6 Commmunicating your ideas
6.1 Making a convincing case
If you were talking to a friend about a picture hanging on your living-room wall, you might say: ‘I really like that portrait because the man looks so lifelike’. That is, you'd make some kind of judgement about the painting. (I've never heard anyone say ‘I really like that portrait because of that little white brush stroke in the top right-hand corner’.) So, in effect, you turn the process we have just been through on its head. When you are communicating your ideas to other people, you start with what were the conclusions of that process – and you go on to present an argument in support of your judgements that draws on the detail you discovered in the text. Having previously taken the roles of investigator and judge (or ‘critic’) of the text, you now have to take on the role of advocate for your interpretation of it. As an advocate, you try to make a case for your view of the text's meanings and values that will convince other people.
Let's suppose you wanted to argue in support of the ‘stem’ of the first argument in Section 5.1. Here it is again, broken down into its component parts.
(a) The poem (i) evokes, (ii) beautifies and (iii) celebrates an ‘ideal’ of the romantic, sexual relationship.
(b) In doing so, it draws our attention to the possibilities of intense human passion – (i) the energy, (ii) our willingness to risk, (iii) the heightening of our senses involved.
(c) And so, it espouses values that are positively life enhancing.
This is an outline sketch of the argument for, say, an essay. There are three main points (a, b, c), the first two of which contain several different claims (i, ii, iii.). All these claims have to be demonstrated in order to make both main points in a convincing way. In the process you will have demonstrated point (c), your conclusion, so at that stage you would just need to sum up.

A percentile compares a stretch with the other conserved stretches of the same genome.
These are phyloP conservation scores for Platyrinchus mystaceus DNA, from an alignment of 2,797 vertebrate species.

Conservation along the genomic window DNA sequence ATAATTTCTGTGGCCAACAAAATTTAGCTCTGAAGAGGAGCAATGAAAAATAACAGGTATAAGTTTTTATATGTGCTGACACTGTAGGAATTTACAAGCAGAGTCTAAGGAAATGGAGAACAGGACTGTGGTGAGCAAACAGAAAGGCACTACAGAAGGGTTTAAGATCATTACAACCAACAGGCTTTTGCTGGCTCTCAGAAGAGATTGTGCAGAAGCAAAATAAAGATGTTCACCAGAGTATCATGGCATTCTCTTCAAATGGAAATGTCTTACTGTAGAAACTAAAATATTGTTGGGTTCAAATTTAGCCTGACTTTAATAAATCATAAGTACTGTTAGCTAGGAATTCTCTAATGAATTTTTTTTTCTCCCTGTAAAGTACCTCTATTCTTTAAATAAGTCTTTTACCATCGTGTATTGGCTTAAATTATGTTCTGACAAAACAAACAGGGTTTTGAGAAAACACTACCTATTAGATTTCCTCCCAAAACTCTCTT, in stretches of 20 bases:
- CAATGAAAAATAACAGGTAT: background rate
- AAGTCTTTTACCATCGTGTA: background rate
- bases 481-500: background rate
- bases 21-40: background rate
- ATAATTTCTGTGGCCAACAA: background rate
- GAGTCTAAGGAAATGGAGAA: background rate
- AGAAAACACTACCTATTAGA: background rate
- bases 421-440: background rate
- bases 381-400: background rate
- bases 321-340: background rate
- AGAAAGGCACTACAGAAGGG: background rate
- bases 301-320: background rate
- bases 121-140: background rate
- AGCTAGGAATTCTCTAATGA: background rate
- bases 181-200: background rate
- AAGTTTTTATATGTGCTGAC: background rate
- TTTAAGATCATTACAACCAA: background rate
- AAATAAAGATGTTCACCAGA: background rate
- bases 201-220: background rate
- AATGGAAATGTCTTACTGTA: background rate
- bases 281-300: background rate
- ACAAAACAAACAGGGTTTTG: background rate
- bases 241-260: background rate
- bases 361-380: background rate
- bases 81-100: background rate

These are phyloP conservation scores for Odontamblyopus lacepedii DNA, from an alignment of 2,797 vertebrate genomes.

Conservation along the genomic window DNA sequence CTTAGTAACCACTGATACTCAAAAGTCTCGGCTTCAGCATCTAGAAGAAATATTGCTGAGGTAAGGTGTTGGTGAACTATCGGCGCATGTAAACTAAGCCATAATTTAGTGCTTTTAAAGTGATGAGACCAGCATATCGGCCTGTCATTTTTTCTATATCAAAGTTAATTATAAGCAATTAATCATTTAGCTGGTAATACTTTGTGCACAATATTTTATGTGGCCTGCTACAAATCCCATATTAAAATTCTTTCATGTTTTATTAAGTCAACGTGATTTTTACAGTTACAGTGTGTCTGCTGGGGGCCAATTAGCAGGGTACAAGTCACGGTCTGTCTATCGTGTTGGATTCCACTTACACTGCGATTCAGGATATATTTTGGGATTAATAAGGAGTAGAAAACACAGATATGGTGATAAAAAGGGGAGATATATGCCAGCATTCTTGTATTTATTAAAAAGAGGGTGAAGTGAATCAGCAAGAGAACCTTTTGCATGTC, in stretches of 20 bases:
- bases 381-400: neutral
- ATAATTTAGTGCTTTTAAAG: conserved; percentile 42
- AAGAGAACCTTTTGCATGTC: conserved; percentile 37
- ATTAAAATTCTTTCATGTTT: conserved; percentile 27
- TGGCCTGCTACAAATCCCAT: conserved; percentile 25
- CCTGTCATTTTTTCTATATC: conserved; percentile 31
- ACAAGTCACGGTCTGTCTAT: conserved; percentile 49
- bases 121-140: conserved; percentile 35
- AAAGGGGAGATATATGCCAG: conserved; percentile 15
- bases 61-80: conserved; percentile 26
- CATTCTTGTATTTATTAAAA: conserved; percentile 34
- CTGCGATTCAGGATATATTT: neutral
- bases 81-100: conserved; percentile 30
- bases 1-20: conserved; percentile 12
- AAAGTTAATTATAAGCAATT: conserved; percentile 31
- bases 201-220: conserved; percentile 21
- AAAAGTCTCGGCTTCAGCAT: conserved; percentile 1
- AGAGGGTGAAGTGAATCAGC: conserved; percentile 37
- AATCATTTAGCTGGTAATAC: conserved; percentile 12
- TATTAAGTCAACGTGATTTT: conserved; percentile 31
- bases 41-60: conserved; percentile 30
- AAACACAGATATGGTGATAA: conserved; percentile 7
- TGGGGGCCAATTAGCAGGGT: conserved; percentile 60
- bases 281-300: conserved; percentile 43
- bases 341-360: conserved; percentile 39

But how do you ‘demonstrate’ a claim convincingly? If you look back to what we did in Section 3.2 you will see how. You have to explain what you mean, using examples from the text to illustrate your meaning; and you have to provide some evidence from the text that shows you are right to say what you do about it.
Let's take the first claim in point (a), that the poem ‘evokes’ the romantic, sexual relationship. Earlier (in Section 5.2) we saw that this depends on the poem's success in engaging our feelings and appealing to our senses. So you could demonstrate the claim by referring to:
the romantic setting, of sea and landscape bathed in moonlight – offering textual detail as illustration
the languorous movement of the verse – quoting some of the words of the poem to illustrate long vowel sounds and soft-sounding consonants
the syntax – quoting a word or phrase that appeals to each of our senses, as illustration; the significance of the shift in verb tenses between the verses – explaining and illustrating this
the imagery (‘ringlets’ and ‘prow’) – offering textual detail as illustration and explanation.
In each case you are also providing evidence in support of this claim, by referring to precise details of the text and/or quoting relevant words and phrases directly from it (see Section 6.2). As a result, your reader should both understand what you are saying and find your argument convincing.